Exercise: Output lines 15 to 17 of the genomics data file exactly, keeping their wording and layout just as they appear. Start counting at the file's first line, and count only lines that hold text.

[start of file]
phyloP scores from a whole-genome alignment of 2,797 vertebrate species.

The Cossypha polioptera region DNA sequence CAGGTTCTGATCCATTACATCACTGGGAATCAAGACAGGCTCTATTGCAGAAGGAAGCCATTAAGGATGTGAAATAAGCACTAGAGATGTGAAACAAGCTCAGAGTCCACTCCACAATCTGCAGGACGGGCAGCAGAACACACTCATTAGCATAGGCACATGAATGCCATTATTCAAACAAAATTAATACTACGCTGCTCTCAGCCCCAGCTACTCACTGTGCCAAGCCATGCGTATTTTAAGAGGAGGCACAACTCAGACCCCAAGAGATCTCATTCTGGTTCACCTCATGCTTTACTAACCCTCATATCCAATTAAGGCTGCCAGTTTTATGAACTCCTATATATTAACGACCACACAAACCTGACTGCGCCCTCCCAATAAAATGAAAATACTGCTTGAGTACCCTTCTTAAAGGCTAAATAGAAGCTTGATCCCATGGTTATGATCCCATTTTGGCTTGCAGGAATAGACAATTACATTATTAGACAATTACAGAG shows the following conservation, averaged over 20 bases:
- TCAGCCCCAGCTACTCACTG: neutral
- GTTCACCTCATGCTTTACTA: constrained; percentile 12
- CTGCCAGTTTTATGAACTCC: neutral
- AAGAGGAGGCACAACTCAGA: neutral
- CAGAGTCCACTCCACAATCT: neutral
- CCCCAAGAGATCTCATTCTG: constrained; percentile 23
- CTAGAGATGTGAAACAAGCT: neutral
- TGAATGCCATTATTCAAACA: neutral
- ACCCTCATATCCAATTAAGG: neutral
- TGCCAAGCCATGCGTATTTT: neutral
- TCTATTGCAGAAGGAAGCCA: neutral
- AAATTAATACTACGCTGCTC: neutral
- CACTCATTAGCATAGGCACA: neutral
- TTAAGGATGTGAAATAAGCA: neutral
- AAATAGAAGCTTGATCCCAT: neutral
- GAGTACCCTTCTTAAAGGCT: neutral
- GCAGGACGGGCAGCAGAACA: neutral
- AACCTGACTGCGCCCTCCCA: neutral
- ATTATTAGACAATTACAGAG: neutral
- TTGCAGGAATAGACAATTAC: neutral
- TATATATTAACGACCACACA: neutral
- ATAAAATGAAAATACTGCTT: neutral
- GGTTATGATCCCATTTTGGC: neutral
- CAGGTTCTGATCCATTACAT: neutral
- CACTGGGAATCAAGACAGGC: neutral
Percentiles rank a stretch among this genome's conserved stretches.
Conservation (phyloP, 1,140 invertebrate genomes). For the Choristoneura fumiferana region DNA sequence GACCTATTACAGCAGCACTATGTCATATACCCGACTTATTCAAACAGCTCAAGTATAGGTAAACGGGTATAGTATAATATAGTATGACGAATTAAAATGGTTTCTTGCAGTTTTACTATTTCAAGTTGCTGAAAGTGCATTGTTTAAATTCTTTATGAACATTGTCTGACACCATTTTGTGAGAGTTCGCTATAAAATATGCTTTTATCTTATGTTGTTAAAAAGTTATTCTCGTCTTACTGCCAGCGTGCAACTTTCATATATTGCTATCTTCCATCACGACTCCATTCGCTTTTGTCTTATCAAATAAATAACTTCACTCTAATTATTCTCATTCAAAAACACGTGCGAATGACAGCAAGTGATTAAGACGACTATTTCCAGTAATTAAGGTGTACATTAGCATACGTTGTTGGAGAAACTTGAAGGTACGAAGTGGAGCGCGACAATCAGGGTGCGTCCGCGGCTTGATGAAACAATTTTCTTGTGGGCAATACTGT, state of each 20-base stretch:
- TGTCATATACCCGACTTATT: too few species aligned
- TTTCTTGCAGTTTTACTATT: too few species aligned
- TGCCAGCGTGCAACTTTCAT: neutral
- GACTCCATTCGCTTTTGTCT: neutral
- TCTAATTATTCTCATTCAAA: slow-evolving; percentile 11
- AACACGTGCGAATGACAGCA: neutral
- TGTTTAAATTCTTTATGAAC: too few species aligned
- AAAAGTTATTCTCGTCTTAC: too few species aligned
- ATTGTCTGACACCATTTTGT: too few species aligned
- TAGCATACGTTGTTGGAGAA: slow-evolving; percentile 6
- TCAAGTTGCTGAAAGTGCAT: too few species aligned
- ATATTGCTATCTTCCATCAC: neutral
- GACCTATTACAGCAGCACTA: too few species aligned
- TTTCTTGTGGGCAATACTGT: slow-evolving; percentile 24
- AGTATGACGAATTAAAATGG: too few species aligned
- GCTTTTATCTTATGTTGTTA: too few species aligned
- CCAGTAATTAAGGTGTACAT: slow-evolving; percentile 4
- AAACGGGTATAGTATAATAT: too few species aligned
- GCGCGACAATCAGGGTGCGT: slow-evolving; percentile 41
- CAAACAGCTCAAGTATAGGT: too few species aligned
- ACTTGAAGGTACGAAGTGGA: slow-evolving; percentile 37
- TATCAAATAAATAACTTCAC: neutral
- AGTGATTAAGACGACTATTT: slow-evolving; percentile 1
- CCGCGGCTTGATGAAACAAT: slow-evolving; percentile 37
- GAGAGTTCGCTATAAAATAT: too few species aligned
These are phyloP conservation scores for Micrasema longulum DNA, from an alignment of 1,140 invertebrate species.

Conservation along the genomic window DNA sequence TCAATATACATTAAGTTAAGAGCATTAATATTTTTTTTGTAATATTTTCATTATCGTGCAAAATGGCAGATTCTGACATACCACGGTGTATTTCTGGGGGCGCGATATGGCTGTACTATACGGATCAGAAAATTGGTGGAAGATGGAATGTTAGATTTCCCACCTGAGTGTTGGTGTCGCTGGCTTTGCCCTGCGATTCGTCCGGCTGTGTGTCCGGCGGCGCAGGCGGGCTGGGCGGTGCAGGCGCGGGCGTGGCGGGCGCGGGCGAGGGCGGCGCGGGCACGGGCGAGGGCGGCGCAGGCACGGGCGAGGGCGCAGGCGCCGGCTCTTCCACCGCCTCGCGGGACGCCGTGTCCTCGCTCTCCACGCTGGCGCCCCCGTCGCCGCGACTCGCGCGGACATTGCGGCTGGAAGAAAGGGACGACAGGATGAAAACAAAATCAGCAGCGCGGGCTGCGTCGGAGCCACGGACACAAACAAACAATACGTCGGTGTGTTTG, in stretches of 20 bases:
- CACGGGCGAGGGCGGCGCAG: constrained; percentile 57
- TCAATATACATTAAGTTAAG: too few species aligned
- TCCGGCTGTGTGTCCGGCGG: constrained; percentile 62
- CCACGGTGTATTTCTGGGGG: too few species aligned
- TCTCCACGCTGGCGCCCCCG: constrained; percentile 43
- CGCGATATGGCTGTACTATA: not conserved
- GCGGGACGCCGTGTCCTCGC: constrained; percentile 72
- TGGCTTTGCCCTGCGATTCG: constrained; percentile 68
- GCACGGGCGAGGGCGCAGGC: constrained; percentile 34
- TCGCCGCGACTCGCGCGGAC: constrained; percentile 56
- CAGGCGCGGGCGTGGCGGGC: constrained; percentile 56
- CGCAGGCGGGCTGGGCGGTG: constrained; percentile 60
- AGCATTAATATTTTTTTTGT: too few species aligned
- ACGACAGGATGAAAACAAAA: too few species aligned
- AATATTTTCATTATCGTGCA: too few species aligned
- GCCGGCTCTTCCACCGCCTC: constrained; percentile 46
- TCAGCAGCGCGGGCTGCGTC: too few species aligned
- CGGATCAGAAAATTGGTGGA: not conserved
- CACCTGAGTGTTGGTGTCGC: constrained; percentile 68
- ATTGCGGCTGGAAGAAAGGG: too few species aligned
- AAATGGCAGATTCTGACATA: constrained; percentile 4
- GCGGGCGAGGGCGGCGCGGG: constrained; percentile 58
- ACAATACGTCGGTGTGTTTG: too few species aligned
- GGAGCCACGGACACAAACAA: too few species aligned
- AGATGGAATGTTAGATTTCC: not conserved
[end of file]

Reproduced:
- CACTCATTAGCATAGGCACA: neutral
- TTAAGGATGTGAAATAAGCA: neutral
- AAATAGAAGCTTGATCCCAT: neutral